I love sunshine in a fierce way. I’ve never lived for more than a year in a place with distinct seasons, so the thing where I need sunshine and warmth is deep in me, in blood and bones and sinews. In the summer months here, in southern California, it gets to be intense, and I go back and forth between needing to be out under the big brightness of it all and feeling a little weary of it, starting at the skin.

We’ve been in a late-summer heatwave, which probably happens every summer, but which I always forget in time for it to happen the next year. I look at the weather app on my phone and that row of plain, unvarnished suns over the next ten days starts to feel oppressive, like ten yellow-eyed cyclopses glaring. We were promised rain on Tuesday. I took it like a promise anyway, so when the thundercloud disappeared, replaced by a yellow eyeball, I felt betrayed.

Monday was a good day. Busy, but the kind where I felt reasonably accomplished and checked things off lists and thought maybe I have this life and adulthood thing managed for once. I sat on my bed, hunkering from the heat in a sports bra and shorts, telling myself I would go for a run in just a minute, but I stopped short when I heard it start, the concatenated patting sounds on roof and paving stone and gravel. Rain always seems to pat first before it pelts.

I think I did run–outside, anyway, to squat on the stoop with my book and feel the water on my skin. I sat and watched the sky and the clouds moving in the dusk. As the night pressed in a little, lightning flashes came. I counted the seconds in one-one-thousands between the lightning and the thunder to see how far away the storm was, hoping the number would shrink and I’d find myself in a real honest-to-goodness downpour. I thought of my life in storms: sitting on the roof of the houseboat on Lake Powell watching lightning flashing off the cliff walls and the water rolling in great sheets down the sandstone, stomach clenched in a delicious fear; the wind that rose all of a sudden and whipped the cab door back in my face, and the rain that drenched me on the 30-foot walk to my office door under a green Washington, D.C., sky; the great wall of rain on the Kansas plains that woke up my cousin and made everything around my little car blindingly gray; the wide open sky-cracking thunder we felt from the safety of the porch of a little hotel on Maryland’s eastern shore. I’ve never gotten out of the habit of counting the seconds.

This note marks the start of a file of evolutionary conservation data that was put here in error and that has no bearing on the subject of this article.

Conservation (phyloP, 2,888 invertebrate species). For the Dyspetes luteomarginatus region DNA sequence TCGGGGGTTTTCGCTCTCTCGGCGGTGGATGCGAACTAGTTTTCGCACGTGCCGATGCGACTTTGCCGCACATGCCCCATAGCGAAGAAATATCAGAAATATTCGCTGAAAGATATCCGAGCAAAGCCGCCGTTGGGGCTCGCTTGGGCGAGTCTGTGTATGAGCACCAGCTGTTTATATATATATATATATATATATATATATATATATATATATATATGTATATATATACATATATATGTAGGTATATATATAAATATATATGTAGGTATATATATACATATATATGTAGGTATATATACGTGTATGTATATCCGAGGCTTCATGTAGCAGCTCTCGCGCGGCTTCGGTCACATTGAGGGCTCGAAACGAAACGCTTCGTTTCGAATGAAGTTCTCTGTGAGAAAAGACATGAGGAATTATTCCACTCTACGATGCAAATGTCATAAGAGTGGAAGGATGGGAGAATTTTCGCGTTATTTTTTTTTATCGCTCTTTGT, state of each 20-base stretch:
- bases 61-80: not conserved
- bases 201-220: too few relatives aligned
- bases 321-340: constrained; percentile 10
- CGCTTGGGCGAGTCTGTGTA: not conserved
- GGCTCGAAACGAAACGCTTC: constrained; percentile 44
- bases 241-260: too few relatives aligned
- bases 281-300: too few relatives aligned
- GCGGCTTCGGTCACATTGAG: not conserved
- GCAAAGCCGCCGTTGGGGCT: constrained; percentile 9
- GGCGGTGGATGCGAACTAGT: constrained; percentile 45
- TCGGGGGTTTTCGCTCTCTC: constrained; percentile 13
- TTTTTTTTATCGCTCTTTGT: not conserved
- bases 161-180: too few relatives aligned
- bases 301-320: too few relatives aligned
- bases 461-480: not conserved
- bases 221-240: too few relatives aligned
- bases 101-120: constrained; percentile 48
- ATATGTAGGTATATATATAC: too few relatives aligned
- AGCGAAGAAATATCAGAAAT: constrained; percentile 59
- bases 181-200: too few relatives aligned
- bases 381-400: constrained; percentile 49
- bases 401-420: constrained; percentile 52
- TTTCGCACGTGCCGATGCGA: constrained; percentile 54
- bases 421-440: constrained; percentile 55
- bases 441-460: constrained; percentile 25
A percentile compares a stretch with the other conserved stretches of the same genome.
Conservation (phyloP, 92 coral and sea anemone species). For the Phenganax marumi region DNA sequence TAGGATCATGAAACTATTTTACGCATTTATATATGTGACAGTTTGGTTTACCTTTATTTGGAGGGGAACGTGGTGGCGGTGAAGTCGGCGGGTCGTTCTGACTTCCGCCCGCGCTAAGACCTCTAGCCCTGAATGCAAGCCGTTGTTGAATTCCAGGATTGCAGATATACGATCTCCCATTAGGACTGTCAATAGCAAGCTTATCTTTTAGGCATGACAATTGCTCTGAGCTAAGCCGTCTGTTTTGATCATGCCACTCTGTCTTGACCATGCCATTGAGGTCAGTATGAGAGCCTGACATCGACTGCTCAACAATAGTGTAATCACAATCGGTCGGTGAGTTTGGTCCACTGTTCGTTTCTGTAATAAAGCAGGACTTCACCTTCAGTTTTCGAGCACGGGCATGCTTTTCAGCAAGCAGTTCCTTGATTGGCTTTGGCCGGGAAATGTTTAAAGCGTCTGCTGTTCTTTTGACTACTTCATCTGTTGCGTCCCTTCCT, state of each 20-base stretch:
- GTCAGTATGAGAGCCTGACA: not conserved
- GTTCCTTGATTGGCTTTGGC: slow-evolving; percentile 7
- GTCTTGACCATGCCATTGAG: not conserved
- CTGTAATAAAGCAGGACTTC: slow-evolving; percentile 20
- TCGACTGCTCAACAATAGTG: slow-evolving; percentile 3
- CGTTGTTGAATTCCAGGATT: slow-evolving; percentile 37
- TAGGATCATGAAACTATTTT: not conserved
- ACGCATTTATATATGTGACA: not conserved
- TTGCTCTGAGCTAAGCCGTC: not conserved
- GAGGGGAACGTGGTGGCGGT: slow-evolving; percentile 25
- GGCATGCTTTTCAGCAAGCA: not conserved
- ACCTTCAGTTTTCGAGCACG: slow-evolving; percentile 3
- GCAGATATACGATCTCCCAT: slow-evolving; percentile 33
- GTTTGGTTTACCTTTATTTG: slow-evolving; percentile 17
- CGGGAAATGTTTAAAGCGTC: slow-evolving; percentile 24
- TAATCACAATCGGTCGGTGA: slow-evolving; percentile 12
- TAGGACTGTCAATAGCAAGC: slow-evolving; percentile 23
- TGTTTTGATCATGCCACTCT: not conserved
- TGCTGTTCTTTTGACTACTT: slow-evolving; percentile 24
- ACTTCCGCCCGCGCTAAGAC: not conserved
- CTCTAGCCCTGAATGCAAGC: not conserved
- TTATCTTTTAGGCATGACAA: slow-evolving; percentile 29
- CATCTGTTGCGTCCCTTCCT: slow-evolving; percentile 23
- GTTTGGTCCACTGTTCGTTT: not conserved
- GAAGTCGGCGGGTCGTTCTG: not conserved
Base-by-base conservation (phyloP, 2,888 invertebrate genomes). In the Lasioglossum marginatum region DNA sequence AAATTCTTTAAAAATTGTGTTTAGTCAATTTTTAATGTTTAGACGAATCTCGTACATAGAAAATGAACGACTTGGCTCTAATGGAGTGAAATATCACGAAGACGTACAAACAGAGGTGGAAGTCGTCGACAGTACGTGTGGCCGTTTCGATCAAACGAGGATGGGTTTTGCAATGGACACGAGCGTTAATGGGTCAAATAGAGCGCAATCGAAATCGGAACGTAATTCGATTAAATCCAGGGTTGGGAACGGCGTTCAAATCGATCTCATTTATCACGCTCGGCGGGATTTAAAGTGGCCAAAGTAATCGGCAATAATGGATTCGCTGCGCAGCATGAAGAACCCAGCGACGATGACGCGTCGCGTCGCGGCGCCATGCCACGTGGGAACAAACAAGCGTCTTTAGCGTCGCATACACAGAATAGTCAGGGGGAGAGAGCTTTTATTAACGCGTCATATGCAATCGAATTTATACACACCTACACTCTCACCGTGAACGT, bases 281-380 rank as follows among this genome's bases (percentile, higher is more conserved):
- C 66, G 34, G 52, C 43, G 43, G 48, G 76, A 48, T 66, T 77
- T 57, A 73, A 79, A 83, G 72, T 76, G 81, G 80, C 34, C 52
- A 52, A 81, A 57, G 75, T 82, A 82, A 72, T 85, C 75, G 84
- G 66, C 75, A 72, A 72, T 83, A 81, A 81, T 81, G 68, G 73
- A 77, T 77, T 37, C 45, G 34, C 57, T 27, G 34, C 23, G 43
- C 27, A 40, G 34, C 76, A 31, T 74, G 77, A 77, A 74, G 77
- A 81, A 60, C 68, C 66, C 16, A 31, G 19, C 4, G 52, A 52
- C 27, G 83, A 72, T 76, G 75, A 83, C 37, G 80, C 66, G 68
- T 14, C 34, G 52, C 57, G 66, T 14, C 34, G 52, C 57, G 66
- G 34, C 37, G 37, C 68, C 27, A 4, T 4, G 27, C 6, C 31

The Monday night storm was more like a not-really storm. It never pelted the way I wanted it to. But there was a piece of magic on that stoop, in my little yard that feels like it opens onto my own patch of sky. Contentment hung in the air like a mist, and I called it good.

* * *

I just wrote this, but it came in dribs and drabs instead of an outpouring, kind of like my not-storm. I’m a little rusty, it seems, or maybe I’ve been spending a lot of words and brainpower too many other places. Linking up with Heather and the gang, Tuesday or otherwise, because these are my people and I like to be among them.